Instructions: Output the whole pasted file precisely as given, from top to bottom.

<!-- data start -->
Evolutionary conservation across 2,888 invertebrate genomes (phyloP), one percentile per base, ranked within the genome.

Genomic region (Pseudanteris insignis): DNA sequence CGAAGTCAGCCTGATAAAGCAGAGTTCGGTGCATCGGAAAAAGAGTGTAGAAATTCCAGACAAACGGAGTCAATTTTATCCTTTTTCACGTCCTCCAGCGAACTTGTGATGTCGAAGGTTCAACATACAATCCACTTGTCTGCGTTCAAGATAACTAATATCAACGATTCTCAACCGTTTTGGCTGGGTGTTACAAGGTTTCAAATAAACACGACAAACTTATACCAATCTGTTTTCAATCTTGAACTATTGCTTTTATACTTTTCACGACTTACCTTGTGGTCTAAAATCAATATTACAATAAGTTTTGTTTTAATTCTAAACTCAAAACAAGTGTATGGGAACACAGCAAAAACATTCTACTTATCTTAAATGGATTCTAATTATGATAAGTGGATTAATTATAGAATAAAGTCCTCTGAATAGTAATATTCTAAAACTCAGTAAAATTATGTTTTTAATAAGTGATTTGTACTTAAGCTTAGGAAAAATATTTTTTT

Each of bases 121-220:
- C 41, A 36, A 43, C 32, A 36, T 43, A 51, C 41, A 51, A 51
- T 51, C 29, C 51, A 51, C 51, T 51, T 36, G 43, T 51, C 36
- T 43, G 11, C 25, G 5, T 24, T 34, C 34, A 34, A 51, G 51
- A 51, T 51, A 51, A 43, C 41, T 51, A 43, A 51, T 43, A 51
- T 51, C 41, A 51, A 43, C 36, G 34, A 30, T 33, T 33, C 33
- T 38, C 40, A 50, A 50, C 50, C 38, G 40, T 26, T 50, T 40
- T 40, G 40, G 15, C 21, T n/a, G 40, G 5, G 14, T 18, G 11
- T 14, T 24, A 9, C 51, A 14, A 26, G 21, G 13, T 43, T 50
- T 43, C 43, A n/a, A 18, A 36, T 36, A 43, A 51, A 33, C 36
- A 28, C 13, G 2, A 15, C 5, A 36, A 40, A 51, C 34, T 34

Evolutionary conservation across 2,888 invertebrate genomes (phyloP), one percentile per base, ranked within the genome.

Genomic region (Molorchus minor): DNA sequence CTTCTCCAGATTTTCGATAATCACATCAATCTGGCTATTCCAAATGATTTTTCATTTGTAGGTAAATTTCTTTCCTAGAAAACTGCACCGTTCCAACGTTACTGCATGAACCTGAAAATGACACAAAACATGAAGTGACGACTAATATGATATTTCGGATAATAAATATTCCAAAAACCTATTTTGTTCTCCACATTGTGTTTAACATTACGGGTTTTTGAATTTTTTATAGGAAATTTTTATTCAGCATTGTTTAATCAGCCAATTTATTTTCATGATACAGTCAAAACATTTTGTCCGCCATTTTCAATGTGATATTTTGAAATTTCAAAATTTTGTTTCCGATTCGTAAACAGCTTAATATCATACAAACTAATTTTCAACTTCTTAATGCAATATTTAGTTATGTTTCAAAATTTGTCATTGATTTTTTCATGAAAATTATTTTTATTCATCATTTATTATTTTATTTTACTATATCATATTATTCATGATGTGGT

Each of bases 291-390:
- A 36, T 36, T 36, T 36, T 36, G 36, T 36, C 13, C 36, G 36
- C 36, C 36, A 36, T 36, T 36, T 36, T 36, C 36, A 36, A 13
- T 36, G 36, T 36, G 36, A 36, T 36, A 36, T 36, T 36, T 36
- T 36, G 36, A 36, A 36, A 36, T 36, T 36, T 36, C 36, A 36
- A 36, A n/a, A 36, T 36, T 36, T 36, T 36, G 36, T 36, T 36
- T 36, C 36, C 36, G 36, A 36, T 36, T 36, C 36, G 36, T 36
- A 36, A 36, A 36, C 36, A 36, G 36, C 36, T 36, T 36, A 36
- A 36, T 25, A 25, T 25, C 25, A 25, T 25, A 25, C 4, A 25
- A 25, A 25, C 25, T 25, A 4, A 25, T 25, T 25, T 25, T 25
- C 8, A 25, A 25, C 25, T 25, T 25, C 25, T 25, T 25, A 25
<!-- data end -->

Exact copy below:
Evolutionary conservation across 2,888 invertebrate genomes (phyloP), one percentile per base, ranked within the genome.

Genomic region (Pseudanteris insignis): DNA sequence CGAAGTCAGCCTGATAAAGCAGAGTTCGGTGCATCGGAAAAAGAGTGTAGAAATTCCAGACAAACGGAGTCAATTTTATCCTTTTTCACGTCCTCCAGCGAACTTGTGATGTCGAAGGTTCAACATACAATCCACTTGTCTGCGTTCAAGATAACTAATATCAACGATTCTCAACCGTTTTGGCTGGGTGTTACAAGGTTTCAAATAAACACGACAAACTTATACCAATCTGTTTTCAATCTTGAACTATTGCTTTTATACTTTTCACGACTTACCTTGTGGTCTAAAATCAATATTACAATAAGTTTTGTTTTAATTCTAAACTCAAAACAAGTGTATGGGAACACAGCAAAAACATTCTACTTATCTTAAATGGATTCTAATTATGATAAGTGGATTAATTATAGAATAAAGTCCTCTGAATAGTAATATTCTAAAACTCAGTAAAATTATGTTTTTAATAAGTGATTTGTACTTAAGCTTAGGAAAAATATTTTTTT

Each of bases 121-220:
- C 41, A 36, A 43, C 32, A 36, T 43, A 51, C 41, A 51, A 51
- T 51, C 29, C 51, A 51, C 51, T 51, T 36, G 43, T 51, C 36
- T 43, G 11, C 25, G 5, T 24, T 34, C 34, A 34, A 51, G 51
- A 51, T 51, A 51, A 43, C 41, T 51, A 43, A 51, T 43, A 51
- T 51, C 41, A 51, A 43, C 36, G 34, A 30, T 33, T 33, C 33
- T 38, C 40, A 50, A 50, C 50, C 38, G 40, T 26, T 50, T 40
- T 40, G 40, G 15, C 21, T n/a, G 40, G 5, G 14, T 18, G 11
- T 14, T 24, A 9, C 51, A 14, A 26, G 21, G 13, T 43, T 50
- T 43, C 43, A n/a, A 18, A 36, T 36, A 43, A 51, A 33, C 36
- A 28, C 13, G 2, A 15, C 5, A 36, A 40, A 51, C 34, T 34

Evolutionary conservation across 2,888 invertebrate genomes (phyloP), one percentile per base, ranked within the genome.

Genomic region (Molorchus minor): DNA sequence CTTCTCCAGATTTTCGATAATCACATCAATCTGGCTATTCCAAATGATTTTTCATTTGTAGGTAAATTTCTTTCCTAGAAAACTGCACCGTTCCAACGTTACTGCATGAACCTGAAAATGACACAAAACATGAAGTGACGACTAATATGATATTTCGGATAATAAATATTCCAAAAACCTATTTTGTTCTCCACATTGTGTTTAACATTACGGGTTTTTGAATTTTTTATAGGAAATTTTTATTCAGCATTGTTTAATCAGCCAATTTATTTTCATGATACAGTCAAAACATTTTGTCCGCCATTTTCAATGTGATATTTTGAAATTTCAAAATTTTGTTTCCGATTCGTAAACAGCTTAATATCATACAAACTAATTTTCAACTTCTTAATGCAATATTTAGTTATGTTTCAAAATTTGTCATTGATTTTTTCATGAAAATTATTTTTATTCATCATTTATTATTTTATTTTACTATATCATATTATTCATGATGTGGT

Each of bases 291-390:
- A 36, T 36, T 36, T 36, T 36, G 36, T 36, C 13, C 36, G 36
- C 36, C 36, A 36, T 36, T 36, T 36, T 36, C 36, A 36, A 13
- T 36, G 36, T 36, G 36, A 36, T 36, A 36, T 36, T 36, T 36
- T 36, G 36, A 36, A 36, A 36, T 36, T 36, T 36, C 36, A 36
- A 36, A n/a, A 36, T 36, T 36, T 36, T 36, G 36, T 36, T 36
- T 36, C 36, C 36, G 36, A 36, T 36, T 36, C 36, G 36, T 36
- A 36, A 36, A 36, C 36, A 36, G 36, C 36, T 36, T 36, A 36
- A 36, T 25, A 25, T 25, C 25, A 25, T 25, A 25, C 4, A 25
- A 25, A 25, C 25, T 25, A 4, A 25, T 25, T 25, T 25, T 25
- C 8, A 25, A 25, C 25, T 25, T 25, C 25, T 25, T 25, A 25